Turning to Slide 20, and nearly focusing now on fourth quarter guidance. Fourth quarter production is expected to be $115,000 to 120,000 BOEs per day, still reflecting a 10% growth over the fourth quarter of 2009. Production costs similar to the second quarter of $11.75 to $13.75 per BOE. Exploration abandonment of $35 million to $45 million, really reflecting lower risk drilling that we have going on in Eagle Ford, Tunisia and Barnett Shale that Tim talked about, but in addition, we have one well that's targeting an oil prospect in Utah that was a commitment well that we entered into agreement a few years ago and we're now drilling in the fourth quarter.

The other items on the page are very consistent with where we were, if not exactly the same with the second quarter and in respects the first quarter. Some we'll go to those in detail but there for your information as you look forward to forecasting our fourth quarter results. So with that, let me stop there, and we'll open up the call for questions.

Question-and-Answer Session

Operator

[Operator Instructions] And we'll hear first from Dave Kistler with Simmons and Company.

David Kistler - Simmons & Company

Real quickly in the Eagle Ford with the midstream buildout that's taking place there, what kind of running room will that give you going forward, especially in light of the comments that you might accelerate drilling there as you put all four new systems in place, will that provide sufficient running room for the next year or two? Or how should we think about that?

Timothy Dove

Yes, Dave, this is Tim. First of all, the way we build the CGPs is in a modular fashion such that we can actually build out the systems to larger capacity with a lot of significant amount of work. But that said, the initial CGP build out, this will range between typical $50 million, $70 million a day of capacity, but with the ability to expand. So it certainly will handle first couple years of drilling at a minimum, at some point in the future, we'll have results that exceeds the expected numbers. We can expand those CGPs. So I think it's an expandable modular process we're looking at. So we have no problem handling even in incremental production from acceleration.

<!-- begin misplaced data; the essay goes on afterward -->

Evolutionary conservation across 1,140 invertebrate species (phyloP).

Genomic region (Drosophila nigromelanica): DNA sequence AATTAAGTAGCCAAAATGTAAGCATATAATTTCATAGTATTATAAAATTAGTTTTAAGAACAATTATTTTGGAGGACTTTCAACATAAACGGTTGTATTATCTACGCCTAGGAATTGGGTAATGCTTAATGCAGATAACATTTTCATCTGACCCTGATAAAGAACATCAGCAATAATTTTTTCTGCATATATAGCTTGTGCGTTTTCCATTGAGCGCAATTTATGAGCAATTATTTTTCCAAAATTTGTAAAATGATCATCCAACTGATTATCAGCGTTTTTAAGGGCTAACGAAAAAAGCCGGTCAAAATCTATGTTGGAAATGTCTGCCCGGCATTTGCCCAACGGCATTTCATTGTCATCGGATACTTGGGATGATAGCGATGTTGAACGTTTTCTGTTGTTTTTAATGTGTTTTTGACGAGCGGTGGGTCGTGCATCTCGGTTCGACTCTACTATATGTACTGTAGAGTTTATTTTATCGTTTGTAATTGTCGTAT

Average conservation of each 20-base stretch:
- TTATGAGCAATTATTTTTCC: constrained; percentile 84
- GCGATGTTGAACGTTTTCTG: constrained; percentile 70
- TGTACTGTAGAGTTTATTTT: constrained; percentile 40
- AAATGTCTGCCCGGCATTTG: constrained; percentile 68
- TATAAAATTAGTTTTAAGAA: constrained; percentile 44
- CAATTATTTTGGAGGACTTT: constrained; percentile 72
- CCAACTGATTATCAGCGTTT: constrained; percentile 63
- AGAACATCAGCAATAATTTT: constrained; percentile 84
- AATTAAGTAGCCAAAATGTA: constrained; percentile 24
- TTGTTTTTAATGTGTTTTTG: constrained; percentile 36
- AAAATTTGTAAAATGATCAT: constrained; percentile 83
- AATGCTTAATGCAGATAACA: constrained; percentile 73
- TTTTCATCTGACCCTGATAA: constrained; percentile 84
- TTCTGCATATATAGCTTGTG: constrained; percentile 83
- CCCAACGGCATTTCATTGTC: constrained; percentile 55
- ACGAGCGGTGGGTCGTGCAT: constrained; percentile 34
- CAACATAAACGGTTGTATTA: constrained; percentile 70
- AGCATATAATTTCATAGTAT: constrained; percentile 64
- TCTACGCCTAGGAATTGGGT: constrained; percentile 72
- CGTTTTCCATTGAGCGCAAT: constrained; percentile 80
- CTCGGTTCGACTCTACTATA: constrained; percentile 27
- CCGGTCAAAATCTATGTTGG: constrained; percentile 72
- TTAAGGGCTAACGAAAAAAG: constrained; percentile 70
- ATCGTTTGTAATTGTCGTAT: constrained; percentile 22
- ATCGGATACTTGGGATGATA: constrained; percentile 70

David Kistler - Simmons & Company

And then as you guys start to do more vertical integration within the Eagle Ford specifically, can you talk a little bit about what your expectations are for well costs, maybe where they are today and where you kind of think they'll be over the next year or so?

Timothy Dove

I think first of all, vertical integration for us is going to do some good things with regard to what essentially has been the biggest creek factor, which is completion costs. We're seeing really dramatic increase in completion as you know, Dave, somewhere in the negative [indiscernible] depends on how you calculate it during which timeframe 50% to 100% increases. And some of the service are trying to generate additional increases as we speak even for the fourth quarter of additional 15% to 20%. So it's such a tight market, it's such a tight service that numbers are getting outrageous. To give you a primary reference, we think we can complete the wells for $1 million less than our competitors. And so I think that's where you're going to see the benefits from vertical integration really coming home to Pioneer. We've got to make a decision really for 2012, do we have other frac fleet to address what will be an expanding amount of drilling. So suffice it to say we think this vertical integration as a very fast payout in today's world, we have a very frothy public-services market.